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Sean Khozin, MD, MPH, on Randomized Trials vs Real-World Evidence in Patients With Advanced Cancer

2022 San Antonio Breast Cancer Symposium

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Sean Khozin, MD, MPH, of the Massachusetts Institute of Technology, discusses the “external validity deficits” of randomized clinical trials, which still involve only about 5% of adults with cancer, who may differ in important ways from real-world populations. Dr. Khozin describes the reasons for low levels of participation and advocates for capturing the experience of patients not represented in traditional clinical trials, so real-world data can address these validity deficits.



Transcript

Disclaimer: This video transcript has not been proofread or edited and may contain errors.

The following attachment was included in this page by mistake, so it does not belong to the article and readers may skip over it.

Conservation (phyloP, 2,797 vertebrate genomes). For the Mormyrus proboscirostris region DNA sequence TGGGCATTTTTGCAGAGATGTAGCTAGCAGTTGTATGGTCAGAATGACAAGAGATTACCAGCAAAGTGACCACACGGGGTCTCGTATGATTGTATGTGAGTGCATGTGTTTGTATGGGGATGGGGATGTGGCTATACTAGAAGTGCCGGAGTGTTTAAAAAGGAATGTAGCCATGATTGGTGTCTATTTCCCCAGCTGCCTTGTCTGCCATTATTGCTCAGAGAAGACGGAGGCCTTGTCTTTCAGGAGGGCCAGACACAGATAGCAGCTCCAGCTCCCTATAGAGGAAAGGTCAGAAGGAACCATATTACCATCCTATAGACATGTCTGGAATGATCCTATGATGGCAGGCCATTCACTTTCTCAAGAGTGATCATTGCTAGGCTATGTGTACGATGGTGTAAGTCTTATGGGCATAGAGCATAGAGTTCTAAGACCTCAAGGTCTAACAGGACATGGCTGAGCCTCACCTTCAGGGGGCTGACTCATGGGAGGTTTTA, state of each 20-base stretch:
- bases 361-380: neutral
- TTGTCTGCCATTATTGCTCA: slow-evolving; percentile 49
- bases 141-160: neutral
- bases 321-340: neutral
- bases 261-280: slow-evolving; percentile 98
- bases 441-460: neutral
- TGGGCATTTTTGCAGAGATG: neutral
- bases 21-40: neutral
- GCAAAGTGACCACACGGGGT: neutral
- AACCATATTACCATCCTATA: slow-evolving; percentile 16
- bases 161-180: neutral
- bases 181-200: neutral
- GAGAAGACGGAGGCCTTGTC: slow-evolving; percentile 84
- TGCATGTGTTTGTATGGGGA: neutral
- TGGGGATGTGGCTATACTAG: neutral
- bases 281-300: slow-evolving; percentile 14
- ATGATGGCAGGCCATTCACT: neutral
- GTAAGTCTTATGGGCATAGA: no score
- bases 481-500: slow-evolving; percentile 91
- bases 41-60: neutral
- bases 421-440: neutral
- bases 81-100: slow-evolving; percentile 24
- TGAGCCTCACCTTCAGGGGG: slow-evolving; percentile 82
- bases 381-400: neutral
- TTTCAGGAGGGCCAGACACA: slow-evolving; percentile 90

We all know clinical trials are the cornerstone of establishing the safety and efficacy of new therapies. [inaudible 00:00:14] authorities rely on clinical trials to make approval decisions, while oncologists depend on the results to guide their treatment decisions at the point of routine care. When we design clinical trials, we ideally aim for studies that have an appropriate balance between internal and external validity. Internal validity refers to the degree to which the results of this study can be correctly attributed to the therapy under investigation. External validity, on the other hand, is important for our ability to generalize the results of this study to patients at the point of care, that is, real-world patient populations. Unfortunately, most cancer clinical trials today have a deficit in external validity, which can make it hard for oncologists to use the results in support of their treatment decisions. Now, there are several reasons behind external validity deficits in cancer clinical trials. Some of the major contributing factors include differences in protocol-specified procedures and standards of care. The way we treat patients in the context of clinical trials can be very different than how we treat patients in the real world. Cancer clinical trials also have narrow eligibility criteria, for example, excluding patients with poor performance status, comorbidities, and other factors such as brain metastases. In addition, there's significant barriers to clinical trial participation, especially for minorities and patients from disadvantaged socioeconomic backgrounds, for the same reasons that we have uneven access to broader healthcare resources. The end result of external validity deficits is that the current body of clinical evidence derived from conventional clinical trials may not sufficiently support [personalization 00:02:11] of treatment decisions by oncologists. This is one of the reasons that clinical judgment and anecdotal evidence continue to drive many treatment decisions today, despite our best efforts to develop evidence-based guidelines and recommendations. This not only leads to uneven practice patterns, but can also be contributing factors to disparities in health outcomes. Now, the three main strategies for addressing external validity deficits that I outlined during my presentation at the San Antonio Breast Cancer Conference. One is the use of real-world data extracted from electronic health records that captured experience and outcomes of patients outside of conventional clinical trials. The second strategy involves decentralization of clinical trials to community health systems and even the patient's homes with, for example, remote monitoring tools and telemedicine technologies. The third strategy is having oncologists adjust the results of conventional clinical trials mathematically to make them more relevant to their patients by accounting for external validity deficits. This can support more precise treatment decisions for patients, especially for minorities and the socio-economically disadvantaged, who I mentioned earlier are typically not adequately represented in conventionally designed clinical studies. I presented one such mathematical method at the conference, which I developed with my colleague, Roger Stein, at NYU. Since most oncologists don't have training in data science and probability calculus, we translated complex mathematical formulas into visual tools and decision trees that oncologists can easily use to guide their treatment decisions, adjusting the results of conventional clinical trials to fit the profile of their individual patients. Our method can also be used by sponsors of clinical trials to design studies with a more appropriate balance between internal and external validity, which is not only important for addressing health disparities in underserved communities and tailoring treatment decisions at the point of care, but in fact, something that regulators such as the FDA are increasingly looking at in making approval decisions.

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